Test TranslationsTo Do or Not to Do?
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From the moment my first
translation was published in the popular Soviet literary magazine Znamya (The Banner), my
desire to become a professional translator has dominated my life. The year was 1981 and I
was a recent graduate from Moscow State University. However, due to Russia's ideological
and economic climate, it was only in 1989, after having received my Ph.D., that I had a
chance to become a full-time, freelance literary translator. And I did not miss this
A test translation tells nothing about the actual translator's qualifications because any
rookie can hire a seasoned ace to do or edit the test translation.
In nine years, I translated 56 booksworks of Irwin Shaw, William Styron, John
Irving, Jackie Collins, Jacqueline Susann and many others. The total print run, due to
numerous reprints, exceeded 10 million copies. I enjoyed my work and creative freedom. The
pay was also goodby Russian standards, of course.
The notorious economic crisis of 1998 in Russia, provoked by Russian financial tycoons,
put an end to this happy period. The book market suffered a dramatic decline. Even now, a
book is considered successful in Russia if its print run exceeds 5000 copies. The best
literary translators are paid a ridiculous rate of US$ 1.00 per pageat a time when
there are more Mercedes 600s in Moscow than in any other capital of the world.
But these low rates were not the main reason that made me flee the Russian
literary/publishing scene. At the beginning of my translation career, I could choose the
best American books for translation, and all the books I translated were commercially
successful. However, by the late nineties, the Russian market became interested only in
so-called "novels for maids"pulp fiction of the lowest quality. I believe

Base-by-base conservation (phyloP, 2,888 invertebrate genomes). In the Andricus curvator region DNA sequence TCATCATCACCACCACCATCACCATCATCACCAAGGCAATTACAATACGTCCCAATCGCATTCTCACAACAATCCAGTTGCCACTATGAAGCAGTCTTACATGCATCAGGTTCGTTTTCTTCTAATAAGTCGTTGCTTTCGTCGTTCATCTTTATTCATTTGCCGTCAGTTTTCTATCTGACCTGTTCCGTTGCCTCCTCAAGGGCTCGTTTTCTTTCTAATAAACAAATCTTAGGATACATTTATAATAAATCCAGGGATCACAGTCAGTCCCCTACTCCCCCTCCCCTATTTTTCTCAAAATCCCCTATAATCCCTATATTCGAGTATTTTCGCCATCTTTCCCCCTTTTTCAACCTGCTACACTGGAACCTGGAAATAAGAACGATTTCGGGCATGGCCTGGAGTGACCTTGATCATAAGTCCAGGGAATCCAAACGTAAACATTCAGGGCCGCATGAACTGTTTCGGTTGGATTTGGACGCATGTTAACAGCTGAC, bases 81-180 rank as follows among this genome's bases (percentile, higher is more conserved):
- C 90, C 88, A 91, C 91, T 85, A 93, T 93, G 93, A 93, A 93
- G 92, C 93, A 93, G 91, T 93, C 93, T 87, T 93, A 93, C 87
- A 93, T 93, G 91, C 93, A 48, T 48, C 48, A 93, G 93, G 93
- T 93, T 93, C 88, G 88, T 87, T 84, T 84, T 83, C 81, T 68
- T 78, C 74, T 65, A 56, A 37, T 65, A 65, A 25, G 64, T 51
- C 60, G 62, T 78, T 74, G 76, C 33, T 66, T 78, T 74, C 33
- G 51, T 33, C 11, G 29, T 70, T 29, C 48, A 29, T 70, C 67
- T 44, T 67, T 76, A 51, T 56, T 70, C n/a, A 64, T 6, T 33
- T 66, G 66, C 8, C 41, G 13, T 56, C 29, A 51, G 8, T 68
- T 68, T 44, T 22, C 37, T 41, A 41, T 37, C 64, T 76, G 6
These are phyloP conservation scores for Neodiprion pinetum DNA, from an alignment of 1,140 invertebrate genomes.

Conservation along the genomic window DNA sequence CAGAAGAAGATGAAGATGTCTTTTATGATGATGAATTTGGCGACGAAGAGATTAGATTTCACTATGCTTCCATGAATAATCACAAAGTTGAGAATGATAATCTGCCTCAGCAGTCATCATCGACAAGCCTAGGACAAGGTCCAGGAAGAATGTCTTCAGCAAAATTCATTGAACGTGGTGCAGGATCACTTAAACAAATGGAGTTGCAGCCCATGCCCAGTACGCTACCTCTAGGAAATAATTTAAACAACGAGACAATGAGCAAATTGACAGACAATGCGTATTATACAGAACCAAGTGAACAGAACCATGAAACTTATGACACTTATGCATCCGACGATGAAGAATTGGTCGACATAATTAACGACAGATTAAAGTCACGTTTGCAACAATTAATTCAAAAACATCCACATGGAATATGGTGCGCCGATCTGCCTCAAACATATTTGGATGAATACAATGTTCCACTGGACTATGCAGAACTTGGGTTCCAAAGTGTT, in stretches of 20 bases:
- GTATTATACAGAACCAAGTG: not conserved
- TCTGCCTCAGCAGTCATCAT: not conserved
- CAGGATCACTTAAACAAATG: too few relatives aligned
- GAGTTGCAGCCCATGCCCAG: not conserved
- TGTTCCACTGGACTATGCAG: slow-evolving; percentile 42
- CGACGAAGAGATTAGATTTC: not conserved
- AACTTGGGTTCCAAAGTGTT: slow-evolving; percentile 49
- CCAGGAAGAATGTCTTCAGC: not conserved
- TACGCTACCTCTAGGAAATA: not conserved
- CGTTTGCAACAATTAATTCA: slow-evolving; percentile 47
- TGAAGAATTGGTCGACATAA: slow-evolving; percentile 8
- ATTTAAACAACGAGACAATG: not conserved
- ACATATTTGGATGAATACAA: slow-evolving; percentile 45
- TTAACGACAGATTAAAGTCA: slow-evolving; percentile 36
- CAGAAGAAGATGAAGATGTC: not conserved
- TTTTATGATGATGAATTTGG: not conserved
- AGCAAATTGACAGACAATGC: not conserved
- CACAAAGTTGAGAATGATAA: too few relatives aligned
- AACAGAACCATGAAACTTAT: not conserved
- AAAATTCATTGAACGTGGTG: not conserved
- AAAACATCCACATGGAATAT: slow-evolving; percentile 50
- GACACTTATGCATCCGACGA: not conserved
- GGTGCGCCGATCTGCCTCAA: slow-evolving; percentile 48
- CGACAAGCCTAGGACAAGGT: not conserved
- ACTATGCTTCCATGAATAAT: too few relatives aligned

a literary translator should translate only works he admires and reject those he despises.
So, by the beginning of 1999, I decided to focus my attention on technical and advertising
translation for foreign companies. This was an obvious choice, since I have a Ph.D. in
technical sciences and nine years of engineering experience. Besides, I found that
advertising translation has a lot in common with literary translation.
Why foreign companies, you may ask. I soon found that most potential clients in Russia are
not interested in high-quality translations at all. In many cases, they prefer to hire a
college student eager to translate at the rate of US$ 0.01 per word or even less. In other
companies, translations are done by secretarieslong-legged girls hired by so-called
"New Russians" as "maids for all duties," possibly with a diploma from
a three-month-long English course.
After several weeks of Internet searching, I found and bought three databases of foreign
Since literary translation for Russian publishers (my previous experience) is not the same
as translating for western corporations and translation agencies, I did my best to adjust
my qualifications, software and hardware to the new requirements. I completed courses in
MS Office 97 (all applications), courses in DTP (QuarkXpress, PageMaker), installed these
applications plus the most popular Translation Memory tools, bought a Macintosh in
addition to my Intel Celeron 466, acquired the most modern means of telecommunications
(everything but a satellite phone), added up-to-date specialized dictionaries and
encyclopaedias and ensured round-the-clock connection to the Internet from the best
Only after that did I prepare my resume/CV, attach letters of recommendation from top
Russian publishers and launch my self-marketing campaign. Soon, I began receiving numerous
forms, questionnaires, and links to on-line registration forms. I completed all of them in
good faith. Some companies sent test translations. On the whole, I did about 20 free
tests, the lengths of which varied from several lines to several pages. At that time, I
was eager to conquer a completely new market at any cost, although I was not familiar with
the actual rules of the game.
The list of companies that sent me the tests included the Xerox company (UK), Softitler,
Lionbridge and many others. It's a pity I do not remember all the names. Some of them
obviously did not bother to read my resume since they offered me tests in accounting,
pharmaceuticals, geology and other areas which have nothing to do with the areas of
knowledge clearly specified in my resume. A Russian translation agency sent me a test with
typos and grammatical mistakes (in English!) which I revised (free of charge) and returned
to the sender untranslated. They thanked me profusely.
In general, my approach to doing these tests was as follows: I did the tests only in my
fields of knowledge (electronics, IT, automotive, advertising, marketing, PR). After